Why Should You Replace an RV Mattress? – 7 Reasons

The entire point of an RV is that you take your home with you when you travel. You can make the meals of your choice in your kitchenette, use your private bathroom and sleep in your own bed at night. This is why even RVs that don’t have a full kitchen and bath have a built-in sleeping area. But RV mattresses don’t last forever. 

However, after a great research, We found out the reasons "Why should you replace an RV mattress and When?". So let's start... 

Here are 7 reasons for replacing an RV mattress

01. It Isn’t Good Enough 

While the entire point of an RV is to sleep in it at night, the mattress that comes with the RV may not be good enough. Perhaps it is a thin mattress that lets you sink down to the hardwood underneath. Maybe it isn’t soft enough for your comfort.

Go ahead and replace the RV mattress if you can’t sleep comfortably on it at night, even if it is a relatively new mattress. Consider it an investment in your quality of life. 

02. You Think It Is Infested

One of the benefits of RV living is that you get to be closer to nature. One of the downsides of RV living is the boundary between indoors and out is blurred. You’re at greater risk of fleas and chiggers making their home in your RV. Both you and your pets could bring fleas and ticks inside and leave them on the bedding.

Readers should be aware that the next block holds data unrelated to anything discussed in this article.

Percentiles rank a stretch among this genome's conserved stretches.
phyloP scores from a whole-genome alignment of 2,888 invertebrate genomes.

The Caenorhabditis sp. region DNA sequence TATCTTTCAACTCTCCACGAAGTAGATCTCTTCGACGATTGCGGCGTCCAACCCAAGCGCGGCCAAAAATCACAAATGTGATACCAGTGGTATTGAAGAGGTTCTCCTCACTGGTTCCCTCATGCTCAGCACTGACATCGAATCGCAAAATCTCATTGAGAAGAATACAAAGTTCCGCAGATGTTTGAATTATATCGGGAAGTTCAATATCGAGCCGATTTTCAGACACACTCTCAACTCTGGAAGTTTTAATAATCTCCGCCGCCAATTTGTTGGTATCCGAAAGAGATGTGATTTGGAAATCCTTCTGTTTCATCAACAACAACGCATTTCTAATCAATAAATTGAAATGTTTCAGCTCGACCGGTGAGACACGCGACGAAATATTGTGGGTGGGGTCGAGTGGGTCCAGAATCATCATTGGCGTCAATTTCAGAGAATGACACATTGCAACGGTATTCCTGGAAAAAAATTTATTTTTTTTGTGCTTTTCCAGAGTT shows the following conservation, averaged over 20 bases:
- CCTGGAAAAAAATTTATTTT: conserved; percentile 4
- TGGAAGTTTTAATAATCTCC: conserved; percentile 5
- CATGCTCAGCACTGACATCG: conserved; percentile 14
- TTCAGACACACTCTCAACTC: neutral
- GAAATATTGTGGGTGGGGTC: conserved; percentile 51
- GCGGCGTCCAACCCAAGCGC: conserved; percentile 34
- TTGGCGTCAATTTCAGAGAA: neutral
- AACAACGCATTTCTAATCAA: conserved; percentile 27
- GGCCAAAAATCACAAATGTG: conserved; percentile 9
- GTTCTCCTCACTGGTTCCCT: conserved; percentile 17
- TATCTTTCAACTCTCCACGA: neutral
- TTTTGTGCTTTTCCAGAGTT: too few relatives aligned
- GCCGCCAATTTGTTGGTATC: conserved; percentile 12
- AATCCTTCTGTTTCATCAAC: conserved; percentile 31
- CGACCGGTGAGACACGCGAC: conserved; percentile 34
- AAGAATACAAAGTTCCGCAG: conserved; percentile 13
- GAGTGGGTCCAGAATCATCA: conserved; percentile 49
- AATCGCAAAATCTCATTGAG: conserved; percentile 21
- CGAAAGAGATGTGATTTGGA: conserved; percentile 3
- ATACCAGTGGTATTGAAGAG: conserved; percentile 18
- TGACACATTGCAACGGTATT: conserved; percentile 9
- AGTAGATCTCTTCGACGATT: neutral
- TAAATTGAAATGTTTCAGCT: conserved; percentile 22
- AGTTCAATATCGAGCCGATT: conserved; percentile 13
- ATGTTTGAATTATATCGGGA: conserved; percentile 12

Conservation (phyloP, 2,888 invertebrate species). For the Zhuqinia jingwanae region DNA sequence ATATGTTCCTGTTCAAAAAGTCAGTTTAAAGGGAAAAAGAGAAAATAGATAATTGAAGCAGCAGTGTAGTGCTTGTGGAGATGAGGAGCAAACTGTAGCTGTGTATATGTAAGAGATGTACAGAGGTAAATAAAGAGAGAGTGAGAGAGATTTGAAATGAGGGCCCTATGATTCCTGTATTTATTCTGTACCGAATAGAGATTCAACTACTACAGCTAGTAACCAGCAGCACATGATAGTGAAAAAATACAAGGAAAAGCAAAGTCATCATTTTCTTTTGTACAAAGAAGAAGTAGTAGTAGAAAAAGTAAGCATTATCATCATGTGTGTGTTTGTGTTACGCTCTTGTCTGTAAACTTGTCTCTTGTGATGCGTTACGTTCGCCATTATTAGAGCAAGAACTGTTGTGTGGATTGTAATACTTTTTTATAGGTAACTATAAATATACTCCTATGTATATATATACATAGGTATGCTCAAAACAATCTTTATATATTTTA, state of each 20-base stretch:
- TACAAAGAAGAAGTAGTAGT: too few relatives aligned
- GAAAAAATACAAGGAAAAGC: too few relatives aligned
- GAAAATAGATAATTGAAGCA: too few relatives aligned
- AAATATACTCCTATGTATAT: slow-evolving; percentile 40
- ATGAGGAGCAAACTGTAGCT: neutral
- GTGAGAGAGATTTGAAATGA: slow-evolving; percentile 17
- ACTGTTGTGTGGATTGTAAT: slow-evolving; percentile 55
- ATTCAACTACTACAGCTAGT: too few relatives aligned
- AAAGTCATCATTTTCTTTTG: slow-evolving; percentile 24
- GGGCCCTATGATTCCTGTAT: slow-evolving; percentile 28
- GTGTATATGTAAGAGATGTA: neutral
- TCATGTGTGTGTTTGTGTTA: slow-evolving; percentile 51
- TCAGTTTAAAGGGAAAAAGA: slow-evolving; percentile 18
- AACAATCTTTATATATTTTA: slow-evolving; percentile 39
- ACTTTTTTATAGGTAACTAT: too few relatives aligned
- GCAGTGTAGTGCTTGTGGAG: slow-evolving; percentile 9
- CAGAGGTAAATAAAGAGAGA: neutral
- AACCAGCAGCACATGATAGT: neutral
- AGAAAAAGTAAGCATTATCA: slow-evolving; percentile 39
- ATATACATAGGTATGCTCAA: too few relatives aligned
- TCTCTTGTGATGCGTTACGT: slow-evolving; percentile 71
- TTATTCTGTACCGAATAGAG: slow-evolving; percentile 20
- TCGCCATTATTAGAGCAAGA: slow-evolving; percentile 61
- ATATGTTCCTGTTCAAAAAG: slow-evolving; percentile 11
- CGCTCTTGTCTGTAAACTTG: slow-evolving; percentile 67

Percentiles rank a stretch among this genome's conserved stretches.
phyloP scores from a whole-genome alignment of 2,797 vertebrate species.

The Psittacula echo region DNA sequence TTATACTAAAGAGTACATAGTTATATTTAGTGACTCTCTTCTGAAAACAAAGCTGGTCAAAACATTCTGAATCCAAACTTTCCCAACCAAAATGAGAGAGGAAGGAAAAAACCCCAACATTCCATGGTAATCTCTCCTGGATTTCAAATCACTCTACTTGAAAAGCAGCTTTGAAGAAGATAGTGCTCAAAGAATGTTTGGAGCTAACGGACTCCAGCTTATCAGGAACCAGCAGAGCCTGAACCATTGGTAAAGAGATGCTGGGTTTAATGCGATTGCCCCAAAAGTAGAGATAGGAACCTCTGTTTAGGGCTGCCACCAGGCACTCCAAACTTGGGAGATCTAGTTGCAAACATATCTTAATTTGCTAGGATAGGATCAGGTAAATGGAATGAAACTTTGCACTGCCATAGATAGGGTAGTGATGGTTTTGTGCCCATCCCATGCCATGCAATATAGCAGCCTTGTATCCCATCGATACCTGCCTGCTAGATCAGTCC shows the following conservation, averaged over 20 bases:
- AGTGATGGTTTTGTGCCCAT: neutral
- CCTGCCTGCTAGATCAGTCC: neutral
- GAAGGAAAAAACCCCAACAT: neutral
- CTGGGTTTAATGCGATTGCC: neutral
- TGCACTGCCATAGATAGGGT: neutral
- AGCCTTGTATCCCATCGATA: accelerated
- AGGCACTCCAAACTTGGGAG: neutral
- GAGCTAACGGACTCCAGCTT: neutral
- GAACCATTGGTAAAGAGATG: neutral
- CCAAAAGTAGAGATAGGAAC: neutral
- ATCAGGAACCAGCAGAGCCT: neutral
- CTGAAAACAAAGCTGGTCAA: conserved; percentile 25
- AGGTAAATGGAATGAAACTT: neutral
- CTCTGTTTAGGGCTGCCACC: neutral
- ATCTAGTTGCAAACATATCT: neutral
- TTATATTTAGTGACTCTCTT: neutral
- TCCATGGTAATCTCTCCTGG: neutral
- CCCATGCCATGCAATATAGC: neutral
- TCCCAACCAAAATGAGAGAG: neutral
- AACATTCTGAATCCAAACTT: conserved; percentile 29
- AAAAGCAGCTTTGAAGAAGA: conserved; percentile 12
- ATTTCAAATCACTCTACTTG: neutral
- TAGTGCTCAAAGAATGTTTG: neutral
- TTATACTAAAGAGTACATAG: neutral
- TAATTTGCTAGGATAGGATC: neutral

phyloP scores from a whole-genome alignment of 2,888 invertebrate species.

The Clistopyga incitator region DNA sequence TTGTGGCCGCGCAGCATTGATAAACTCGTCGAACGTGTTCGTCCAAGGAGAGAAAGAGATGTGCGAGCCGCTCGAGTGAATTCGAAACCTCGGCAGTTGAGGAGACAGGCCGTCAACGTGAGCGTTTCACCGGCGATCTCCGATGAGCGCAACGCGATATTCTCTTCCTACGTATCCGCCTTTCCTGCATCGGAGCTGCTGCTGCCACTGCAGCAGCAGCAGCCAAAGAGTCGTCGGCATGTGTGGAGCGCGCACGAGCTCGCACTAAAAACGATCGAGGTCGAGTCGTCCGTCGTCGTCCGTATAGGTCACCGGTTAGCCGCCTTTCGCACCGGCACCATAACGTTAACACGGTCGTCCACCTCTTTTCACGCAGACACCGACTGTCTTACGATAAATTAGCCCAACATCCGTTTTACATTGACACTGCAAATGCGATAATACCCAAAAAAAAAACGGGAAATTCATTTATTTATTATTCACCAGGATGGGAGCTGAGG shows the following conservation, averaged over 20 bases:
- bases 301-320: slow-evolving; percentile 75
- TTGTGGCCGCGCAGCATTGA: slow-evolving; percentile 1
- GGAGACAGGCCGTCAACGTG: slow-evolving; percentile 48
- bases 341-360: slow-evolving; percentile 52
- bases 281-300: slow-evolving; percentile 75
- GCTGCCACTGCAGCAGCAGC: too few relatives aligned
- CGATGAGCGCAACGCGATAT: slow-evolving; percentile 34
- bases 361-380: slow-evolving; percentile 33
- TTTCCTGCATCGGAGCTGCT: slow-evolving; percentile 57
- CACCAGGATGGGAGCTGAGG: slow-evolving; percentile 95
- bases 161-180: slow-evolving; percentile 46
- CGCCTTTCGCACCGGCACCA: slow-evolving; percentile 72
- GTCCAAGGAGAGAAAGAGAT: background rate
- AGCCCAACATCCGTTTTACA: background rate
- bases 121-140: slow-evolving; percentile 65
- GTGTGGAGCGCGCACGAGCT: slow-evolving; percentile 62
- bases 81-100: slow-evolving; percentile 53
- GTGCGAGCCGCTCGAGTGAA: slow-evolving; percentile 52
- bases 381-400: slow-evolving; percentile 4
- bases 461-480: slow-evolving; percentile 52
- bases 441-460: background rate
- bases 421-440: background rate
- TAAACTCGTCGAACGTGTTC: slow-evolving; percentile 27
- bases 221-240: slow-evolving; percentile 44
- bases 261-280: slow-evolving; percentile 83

You could also accidentally pick up bedbugs from your home or the hotel you’ve visited. If you’re waking up with bug bites of any kind, replace the RV mattress and spray the space before you sleep there again. 

03. It Is Wearing Out 

RV mattresses wear out faster than the average mattress for several reasons. The foam mattresses made for RVs are typically much thinner than those sitting in your bedroom. Spring mattresses are generally thinner, too, so they’ll collapse much sooner.

On top of this, many RV mattresses can’t be flipped over or turned around to extend their life because of how they fit into their dedicated niche. If the mattress is wearing out, replace it. If the protective cover of the mattress is starting to wear through, don’t continue to deal with the little hard spots and metal springs poking through.

In the case of air mattresses, the gradual air leaks through the seams will only get worse over time. Save yourself the inconvenience and discomfort, and buy a new one. 

04. The RV Flooded 

If your RV was flooded, the mattress should be replaced. First, the mattress is going to be the last thing to dry out, so it is sure to nurture mold and fungus. Second, you sleep on it. You don’t want to be breathing in black mold spores or smell the mildew.

Note that you can suffer the same ill effects if the roof of the RV leaked, causing the interior to get wet. If the mattress was wet for any length of time, get rid of it and pick out a new one. 

Just make sure you don’t need to replace the bed underneath it, too. 

05. It Is a Breeding Ground for Bacteria